Help for PTSD on Valentine's Day

Try these 5 tips for a less-stressful Valentine's Day with PTSD.

Posted Feb 12, 2019

Hernan Pauccara/Pexels
Valentine's Day can make PTSD even more difficult.
Source: Hernan Pauccara/Pexels

Getting through a regular day with post-traumatic stress disorder (PTSD) can be miserable. The intensity and romantic expectations of Valentine’s Day can make it all the more difficult. For some, their symptoms relate to sexual assault, and even if they don’t, intimacy with a partner can still be difficult. For single people there may different challenges or negative self-judgments. Here’s a guide to help you through this sometimes highly stressful day if you're also dealing with PTSD symptoms. 

1. Make it a day about loving yourself

PTSD symptoms often include some level of self-judgment, shame and blame. This could be a great opportunity to begin healing negative thoughts, which is a key ingredient in PTSD recovery (Gentry, Baranowsky, & Rhoton, 2017). Self-compassion exercises are shown to increase optimism and decrease depression (Shapira &  Mongrain, 2010), which is one of the symptoms of PTSD. To get started, make a list of the things that you appreciate about yourself, or put them on slips of paper or in small Valentine's cards and leave them on your mirror or other places to find later. If being kind to yourself is difficult, start small, with statements like, “I know I'm having a hard time, but I'm taking the time to do something nice for myself.” Pair this with your favorite music or treat during the day.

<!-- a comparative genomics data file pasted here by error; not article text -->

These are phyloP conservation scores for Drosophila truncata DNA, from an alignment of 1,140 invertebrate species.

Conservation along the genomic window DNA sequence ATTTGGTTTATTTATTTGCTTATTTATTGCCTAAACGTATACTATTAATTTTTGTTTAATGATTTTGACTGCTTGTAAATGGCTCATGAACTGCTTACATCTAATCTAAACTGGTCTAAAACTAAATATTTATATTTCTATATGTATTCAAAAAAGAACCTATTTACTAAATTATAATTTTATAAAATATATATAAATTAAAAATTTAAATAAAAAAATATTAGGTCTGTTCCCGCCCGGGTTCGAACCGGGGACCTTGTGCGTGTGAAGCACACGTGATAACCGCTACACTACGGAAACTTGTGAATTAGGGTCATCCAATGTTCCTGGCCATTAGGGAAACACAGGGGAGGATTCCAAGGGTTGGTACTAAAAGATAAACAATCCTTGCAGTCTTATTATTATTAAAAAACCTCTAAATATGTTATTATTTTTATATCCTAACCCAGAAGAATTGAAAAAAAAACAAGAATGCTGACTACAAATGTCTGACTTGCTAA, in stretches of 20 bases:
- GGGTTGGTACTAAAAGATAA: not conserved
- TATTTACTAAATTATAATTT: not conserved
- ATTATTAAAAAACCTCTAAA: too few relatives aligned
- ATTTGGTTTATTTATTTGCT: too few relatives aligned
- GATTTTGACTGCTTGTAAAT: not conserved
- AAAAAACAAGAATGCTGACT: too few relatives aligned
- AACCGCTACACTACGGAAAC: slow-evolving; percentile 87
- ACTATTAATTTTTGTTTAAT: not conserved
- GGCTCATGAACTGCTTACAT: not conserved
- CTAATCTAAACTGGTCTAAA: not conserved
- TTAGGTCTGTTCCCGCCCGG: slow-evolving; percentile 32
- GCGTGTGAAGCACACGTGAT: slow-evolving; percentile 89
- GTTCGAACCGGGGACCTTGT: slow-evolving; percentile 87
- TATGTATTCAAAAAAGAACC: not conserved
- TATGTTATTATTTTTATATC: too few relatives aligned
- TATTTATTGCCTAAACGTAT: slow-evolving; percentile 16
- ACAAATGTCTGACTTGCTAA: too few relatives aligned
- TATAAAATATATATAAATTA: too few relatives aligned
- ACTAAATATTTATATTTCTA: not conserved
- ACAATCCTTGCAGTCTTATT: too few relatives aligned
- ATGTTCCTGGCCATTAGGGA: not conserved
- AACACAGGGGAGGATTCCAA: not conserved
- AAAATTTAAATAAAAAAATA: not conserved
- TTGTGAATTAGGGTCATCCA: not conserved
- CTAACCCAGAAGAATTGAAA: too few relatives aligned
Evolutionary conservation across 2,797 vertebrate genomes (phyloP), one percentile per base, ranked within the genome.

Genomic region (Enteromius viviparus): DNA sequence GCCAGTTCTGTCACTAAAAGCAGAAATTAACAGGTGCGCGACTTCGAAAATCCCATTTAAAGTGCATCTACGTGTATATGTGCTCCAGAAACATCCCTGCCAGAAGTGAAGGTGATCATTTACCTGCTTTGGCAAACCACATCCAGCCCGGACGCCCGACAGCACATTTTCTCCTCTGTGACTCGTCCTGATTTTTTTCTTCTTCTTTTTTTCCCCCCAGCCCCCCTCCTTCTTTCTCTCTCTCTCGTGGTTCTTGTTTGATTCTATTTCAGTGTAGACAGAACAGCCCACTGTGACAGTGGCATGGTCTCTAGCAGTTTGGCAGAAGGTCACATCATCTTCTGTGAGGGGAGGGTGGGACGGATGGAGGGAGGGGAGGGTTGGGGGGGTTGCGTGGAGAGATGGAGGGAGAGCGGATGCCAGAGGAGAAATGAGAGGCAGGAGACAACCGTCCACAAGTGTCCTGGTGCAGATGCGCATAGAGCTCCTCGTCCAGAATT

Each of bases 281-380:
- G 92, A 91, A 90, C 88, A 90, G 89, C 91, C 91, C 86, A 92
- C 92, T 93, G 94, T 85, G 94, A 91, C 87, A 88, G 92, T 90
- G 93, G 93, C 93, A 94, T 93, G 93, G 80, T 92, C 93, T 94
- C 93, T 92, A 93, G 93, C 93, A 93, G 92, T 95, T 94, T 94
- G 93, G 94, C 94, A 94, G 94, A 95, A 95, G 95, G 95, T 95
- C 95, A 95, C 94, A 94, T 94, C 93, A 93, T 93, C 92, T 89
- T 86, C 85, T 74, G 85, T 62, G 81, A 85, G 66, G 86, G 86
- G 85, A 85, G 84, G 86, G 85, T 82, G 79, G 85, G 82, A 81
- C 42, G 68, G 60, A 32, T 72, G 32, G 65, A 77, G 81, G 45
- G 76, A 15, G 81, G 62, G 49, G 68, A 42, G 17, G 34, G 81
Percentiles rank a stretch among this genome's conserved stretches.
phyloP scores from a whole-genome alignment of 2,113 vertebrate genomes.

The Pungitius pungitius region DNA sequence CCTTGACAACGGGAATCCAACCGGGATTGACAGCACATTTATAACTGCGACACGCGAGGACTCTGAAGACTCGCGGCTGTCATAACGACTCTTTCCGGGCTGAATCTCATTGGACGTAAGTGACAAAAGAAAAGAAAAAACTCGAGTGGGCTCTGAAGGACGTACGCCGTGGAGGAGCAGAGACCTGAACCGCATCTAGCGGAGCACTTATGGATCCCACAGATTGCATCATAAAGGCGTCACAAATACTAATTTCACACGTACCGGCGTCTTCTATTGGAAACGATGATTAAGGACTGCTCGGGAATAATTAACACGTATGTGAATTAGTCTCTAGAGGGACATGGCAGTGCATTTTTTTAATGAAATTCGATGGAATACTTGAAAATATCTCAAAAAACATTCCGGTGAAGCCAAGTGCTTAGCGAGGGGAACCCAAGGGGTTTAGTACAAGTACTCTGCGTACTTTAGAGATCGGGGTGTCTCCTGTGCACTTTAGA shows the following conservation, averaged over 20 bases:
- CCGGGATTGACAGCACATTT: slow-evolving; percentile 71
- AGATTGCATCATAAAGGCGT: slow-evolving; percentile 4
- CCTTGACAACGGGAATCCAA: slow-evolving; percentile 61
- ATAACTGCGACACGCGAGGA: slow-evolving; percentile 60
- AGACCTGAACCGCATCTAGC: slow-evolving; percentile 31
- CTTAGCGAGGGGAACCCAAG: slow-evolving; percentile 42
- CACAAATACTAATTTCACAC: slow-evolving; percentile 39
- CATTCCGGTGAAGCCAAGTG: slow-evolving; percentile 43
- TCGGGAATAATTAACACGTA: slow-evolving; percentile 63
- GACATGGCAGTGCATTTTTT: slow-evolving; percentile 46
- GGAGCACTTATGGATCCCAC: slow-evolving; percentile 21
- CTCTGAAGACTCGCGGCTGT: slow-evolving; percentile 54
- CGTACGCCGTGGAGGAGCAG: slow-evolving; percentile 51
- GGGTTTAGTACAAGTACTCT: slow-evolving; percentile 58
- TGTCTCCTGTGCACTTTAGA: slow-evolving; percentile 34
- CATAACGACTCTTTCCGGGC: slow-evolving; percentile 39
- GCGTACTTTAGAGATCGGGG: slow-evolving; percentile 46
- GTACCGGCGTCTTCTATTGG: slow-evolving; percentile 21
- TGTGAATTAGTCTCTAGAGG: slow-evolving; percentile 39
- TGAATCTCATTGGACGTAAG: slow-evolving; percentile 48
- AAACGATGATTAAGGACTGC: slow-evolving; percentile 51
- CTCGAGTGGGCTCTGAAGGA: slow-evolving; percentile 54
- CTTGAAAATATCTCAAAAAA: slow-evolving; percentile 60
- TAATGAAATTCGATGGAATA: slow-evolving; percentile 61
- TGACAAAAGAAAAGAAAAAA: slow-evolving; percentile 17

If you have continued to suffer from symptoms, it might also be a great time to focus on finding help that works for you. This could be the ultimate act of self-care. Here’s a post that includes tips about the best therapies and how to find effective treatment if that’s been difficult. 

2. Practice self-soothing

PTSD causes our fight-or-flight system to misfire at times. If you are experience frequent anxiety or panic attacks, remember to self-soothe. Typically mindfulness, grounding, slow breathing or exercise can help. Here are some tips on these basic strategies. 

3. Take the pressure off the day

If you’re with a significant other on Valentine's Day, talk to that person about planning for the day to be a bit more laid back if that would be easier for you. Neither of you have to find the perfect gift, say the perfect things or be a perfect self. Instead, pick an activity you know you both enjoy that doesn’t cause much stress for either of you. Some couples even choose to not celebrate this specific day at all to avoid the commercial aspects, and plan a different date night instead. 

If you’re solo, then do the same. Find a favorite book, movie or activity and have fun, rather than comparing yourself to others. Or, find a friend and see if they want to make an evening of it together. While the world may make you feel otherwise (especially on Valentine’s Day!) you certainly aren’t alone. There are millions of single people in the world and many of them will be doing the same thing on February 14. There are also millions of others suffering through PTSD. 

4. Talk about intimacy ahead of time

Many people with PTSD experience anxiety or other complications relating to sex. If you think it might help, consider talking to your partner about intimacy ahead of time. Share what you expect, would enjoy, and what would make you most comfortable or might even be fun. Sometimes that might mean you’d just as soon have an evening of snuggling on the couch in sweats watching Netflix, or even some alone time, rather than any added pressure of sexual intimacy. 

5. Accept your experience 

Most importantly, remember to be kind and gentle with yourself. Whatever you are feeling or not feeling on Valentine's Day is okay. Healing takes time and it’s perfectly normal to struggle or not to struggle on holidays. Find your own special ways to love and accept yourself today.


Eric Gentry, J & B. Baranowsky, Anna & Rhoton, Robert. (2017). Trauma Competency: An Active Ingredients Approach to Treating Posttraumatic Stress Disorder. Journal of Counseling & Development. 95. 279-287. 10.1002/jcad.12142.

Leah B. Shapira & Myriam Mongrain (2010) The benefits of self-compassion and optimism exercises for individuals vulnerable to depression, The Journal of Positive Psychology, 5:5, 377-389, DOI: 10.1080/17439760.2010.516763